This result is all the more remarkable given that the closest samples to one another, came from geographical extremes; the southernmost cheriway sample was from Nicaragua and the only plancus sample from Paraguay. 


Figure 3 from Fuchs et al. (2012)


Pajarografo Sólido:Users:javierareta:Downloads:Fuchs et al 2012 Figure 3.jpg



Discussion. From what is known, cheriway and plancus share a broad number of indiscriminately mixed plumage characters in their area of overlap; a large and broad swathe of Amazonia. Furthermore, their mitochondrial DNA hardly differs with nearest samples coming from a distance of 4300 km that is remarkable (indeed, this would be the expected if there was only isolation by distance, without any proper interbreeding barrier). Therefore, we do not see any supporting evidence for species-level differences and at most a subspecific relationship could be claimed, while we cannot rule out that the two forms are linked through a cline.


Recommendation. We recommend that cheriway and plancus be considered as part of a single species (perhaps best considered as subspecies for the time being). A YES vote would lump C. cheriway with C. plancus and a NO vote would maintain the two as full species. If the merger is approved, C. plancus would once again be known as the Crested Caracara.



Dove, C. J. & Banks, R. C. (1999) A taxonomic study of Crested Caracaras (Falconidae). Wilson Bulletin 111: 330–339.

Fuchs, J., Johnson, J.A. & Mindell, D.P. (2012) Molecular systematics of the caracaras and allies (Falconidae: Polyborinae) inferred from mitochondrial and nuclear sequence data. Ibis 154: 520-532.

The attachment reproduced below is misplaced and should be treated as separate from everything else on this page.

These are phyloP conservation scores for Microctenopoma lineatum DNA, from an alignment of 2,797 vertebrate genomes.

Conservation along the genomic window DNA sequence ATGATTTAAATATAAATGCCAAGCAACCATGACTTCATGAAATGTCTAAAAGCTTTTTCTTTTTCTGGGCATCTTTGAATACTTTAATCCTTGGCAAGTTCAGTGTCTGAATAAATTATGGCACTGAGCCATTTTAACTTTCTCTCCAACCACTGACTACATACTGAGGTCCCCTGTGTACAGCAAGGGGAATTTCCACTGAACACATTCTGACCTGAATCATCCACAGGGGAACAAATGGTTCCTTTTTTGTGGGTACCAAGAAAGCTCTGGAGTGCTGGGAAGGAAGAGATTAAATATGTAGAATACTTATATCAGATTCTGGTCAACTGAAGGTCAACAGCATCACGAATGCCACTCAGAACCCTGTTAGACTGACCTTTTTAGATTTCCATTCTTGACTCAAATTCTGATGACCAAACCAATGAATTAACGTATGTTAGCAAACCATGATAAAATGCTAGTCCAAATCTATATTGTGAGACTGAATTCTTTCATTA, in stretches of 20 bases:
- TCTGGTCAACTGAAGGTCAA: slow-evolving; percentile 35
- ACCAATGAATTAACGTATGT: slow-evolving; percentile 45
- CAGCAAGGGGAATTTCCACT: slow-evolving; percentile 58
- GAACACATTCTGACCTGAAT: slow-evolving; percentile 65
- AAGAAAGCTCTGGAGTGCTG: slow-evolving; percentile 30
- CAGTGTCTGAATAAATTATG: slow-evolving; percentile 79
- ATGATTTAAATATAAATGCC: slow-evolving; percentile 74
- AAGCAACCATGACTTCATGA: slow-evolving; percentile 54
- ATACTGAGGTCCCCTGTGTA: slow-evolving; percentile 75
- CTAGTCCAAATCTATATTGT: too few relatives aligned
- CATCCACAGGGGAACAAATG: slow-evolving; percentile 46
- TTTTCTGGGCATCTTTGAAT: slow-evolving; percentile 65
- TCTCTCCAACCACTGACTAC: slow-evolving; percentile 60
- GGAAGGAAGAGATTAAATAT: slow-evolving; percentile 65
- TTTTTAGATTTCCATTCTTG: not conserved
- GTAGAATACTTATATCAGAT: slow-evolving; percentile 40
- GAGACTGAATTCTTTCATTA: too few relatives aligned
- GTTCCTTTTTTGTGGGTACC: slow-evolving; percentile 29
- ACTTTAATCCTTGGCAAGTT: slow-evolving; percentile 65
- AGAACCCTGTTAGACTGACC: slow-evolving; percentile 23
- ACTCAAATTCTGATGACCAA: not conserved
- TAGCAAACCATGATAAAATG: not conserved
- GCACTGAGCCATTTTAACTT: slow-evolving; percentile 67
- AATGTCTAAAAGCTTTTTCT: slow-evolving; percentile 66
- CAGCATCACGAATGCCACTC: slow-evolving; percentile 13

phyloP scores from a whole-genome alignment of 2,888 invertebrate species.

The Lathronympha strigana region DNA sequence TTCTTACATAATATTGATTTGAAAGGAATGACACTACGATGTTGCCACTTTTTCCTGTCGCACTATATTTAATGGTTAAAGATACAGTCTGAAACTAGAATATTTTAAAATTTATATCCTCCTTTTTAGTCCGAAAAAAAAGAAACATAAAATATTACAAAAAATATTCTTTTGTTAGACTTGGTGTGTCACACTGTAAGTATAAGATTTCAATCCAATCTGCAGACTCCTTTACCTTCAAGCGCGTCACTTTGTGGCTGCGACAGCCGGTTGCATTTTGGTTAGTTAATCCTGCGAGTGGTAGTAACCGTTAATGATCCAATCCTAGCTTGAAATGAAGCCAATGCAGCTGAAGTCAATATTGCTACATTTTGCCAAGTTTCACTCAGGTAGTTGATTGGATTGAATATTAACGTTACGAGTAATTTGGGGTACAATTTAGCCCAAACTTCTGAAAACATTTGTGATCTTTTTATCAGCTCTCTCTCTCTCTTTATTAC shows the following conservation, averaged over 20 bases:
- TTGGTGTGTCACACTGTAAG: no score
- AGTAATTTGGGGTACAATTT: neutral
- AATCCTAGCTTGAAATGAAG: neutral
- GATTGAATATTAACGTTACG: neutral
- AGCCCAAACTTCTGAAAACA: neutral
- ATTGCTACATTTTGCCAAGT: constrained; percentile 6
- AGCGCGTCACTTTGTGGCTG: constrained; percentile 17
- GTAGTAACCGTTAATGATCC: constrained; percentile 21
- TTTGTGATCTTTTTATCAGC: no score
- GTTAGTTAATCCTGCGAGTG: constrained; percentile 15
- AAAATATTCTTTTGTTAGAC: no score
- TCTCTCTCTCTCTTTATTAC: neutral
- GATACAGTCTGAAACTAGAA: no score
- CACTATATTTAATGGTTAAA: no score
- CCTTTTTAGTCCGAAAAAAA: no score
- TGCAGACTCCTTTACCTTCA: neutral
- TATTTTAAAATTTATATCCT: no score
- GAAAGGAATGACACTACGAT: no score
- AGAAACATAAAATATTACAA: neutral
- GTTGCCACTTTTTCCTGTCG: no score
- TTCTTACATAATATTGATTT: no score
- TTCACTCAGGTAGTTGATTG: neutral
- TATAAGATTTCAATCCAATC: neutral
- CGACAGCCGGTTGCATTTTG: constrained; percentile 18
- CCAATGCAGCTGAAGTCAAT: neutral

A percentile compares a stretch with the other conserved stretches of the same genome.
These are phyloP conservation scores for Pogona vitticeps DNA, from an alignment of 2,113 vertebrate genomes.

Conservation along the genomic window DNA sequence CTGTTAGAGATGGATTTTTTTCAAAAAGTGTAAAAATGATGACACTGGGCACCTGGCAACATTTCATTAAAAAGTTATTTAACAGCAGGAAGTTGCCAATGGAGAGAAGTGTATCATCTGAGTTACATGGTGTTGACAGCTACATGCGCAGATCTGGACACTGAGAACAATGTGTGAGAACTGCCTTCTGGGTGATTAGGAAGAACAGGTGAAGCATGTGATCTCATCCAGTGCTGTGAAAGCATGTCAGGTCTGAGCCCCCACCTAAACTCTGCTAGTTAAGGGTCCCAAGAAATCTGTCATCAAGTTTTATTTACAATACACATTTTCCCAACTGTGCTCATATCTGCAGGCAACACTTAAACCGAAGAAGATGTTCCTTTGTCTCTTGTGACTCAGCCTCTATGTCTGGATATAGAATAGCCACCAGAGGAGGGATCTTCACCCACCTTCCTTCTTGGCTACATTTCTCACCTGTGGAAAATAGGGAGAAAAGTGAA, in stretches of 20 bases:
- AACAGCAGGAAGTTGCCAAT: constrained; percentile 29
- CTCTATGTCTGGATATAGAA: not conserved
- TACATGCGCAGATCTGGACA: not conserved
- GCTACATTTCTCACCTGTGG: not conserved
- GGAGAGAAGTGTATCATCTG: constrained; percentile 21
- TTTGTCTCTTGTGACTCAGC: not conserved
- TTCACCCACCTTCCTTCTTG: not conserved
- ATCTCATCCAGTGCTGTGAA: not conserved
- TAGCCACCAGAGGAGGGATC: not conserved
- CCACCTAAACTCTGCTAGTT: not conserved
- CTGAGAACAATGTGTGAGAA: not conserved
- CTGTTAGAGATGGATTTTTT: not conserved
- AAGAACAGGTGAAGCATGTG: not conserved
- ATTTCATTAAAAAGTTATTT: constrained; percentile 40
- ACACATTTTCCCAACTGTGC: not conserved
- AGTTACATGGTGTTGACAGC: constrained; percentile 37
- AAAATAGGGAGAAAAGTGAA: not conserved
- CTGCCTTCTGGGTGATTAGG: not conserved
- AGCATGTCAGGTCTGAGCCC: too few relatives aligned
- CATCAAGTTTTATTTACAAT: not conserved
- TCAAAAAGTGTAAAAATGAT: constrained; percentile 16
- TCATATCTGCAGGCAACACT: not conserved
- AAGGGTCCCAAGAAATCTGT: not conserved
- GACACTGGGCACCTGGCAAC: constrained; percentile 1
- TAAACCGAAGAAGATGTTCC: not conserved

Hellmayr, C.E. & Conover, B. (1949) Catalogue of birds of the Americas and adjacent islands. Part 1. Number 4. Field Mus. Nat. Hist. Publ. 634. Zool. Series 13: 1-358.

Vuilleumier, F. (1970) Generic relations and speciation patterns in the Caracaras (Aves: Falconidae). Breviora 355: 1– 29. 


Mark Pearman and Juan I. Areta, August 2020





Comments from Stiles: “YES to consider C. cheriway and C. plancus as a single polytypic species given the evidently wide zone of introgression with many individuals of mixed plumage; the minimal genetic difference between birds at the extremes of the wide distributions of both could easily be a distance effect, and reverting to the name Crested Caracara is indicated.”


Comments solicited from William S. Clark: The plumage differences between Caracara cheriway and c. plancus are minimal and well within the range of variation of subspecies of most raptors. Certainly, these differences are much less than the differences between Harlan’s Hawk and Red-tailed Hawk, which the AOS considers subspecies.

“I have watched Southern Caracaras in Brazil and found few differences in behavior or vocalizations with Crested Caracaras, with which I am very familiar. Both have the unique vocalization of throwing their heads back and calling.

“The data presented in the proposal further support treating them as two subspecies.”


Comments from Claramunt: “YES. The proposed “zone of contact” is actual a vast region with mostly intermediate forms, not a narrow hybrid zone, breaking down the apparent diagnosability and separate identities of northern and southern forms. Back to one species.


Comments from Robbins: “YES for treating cheriway as conspecific with plancus based on the Fuchs et al. genetic data set.”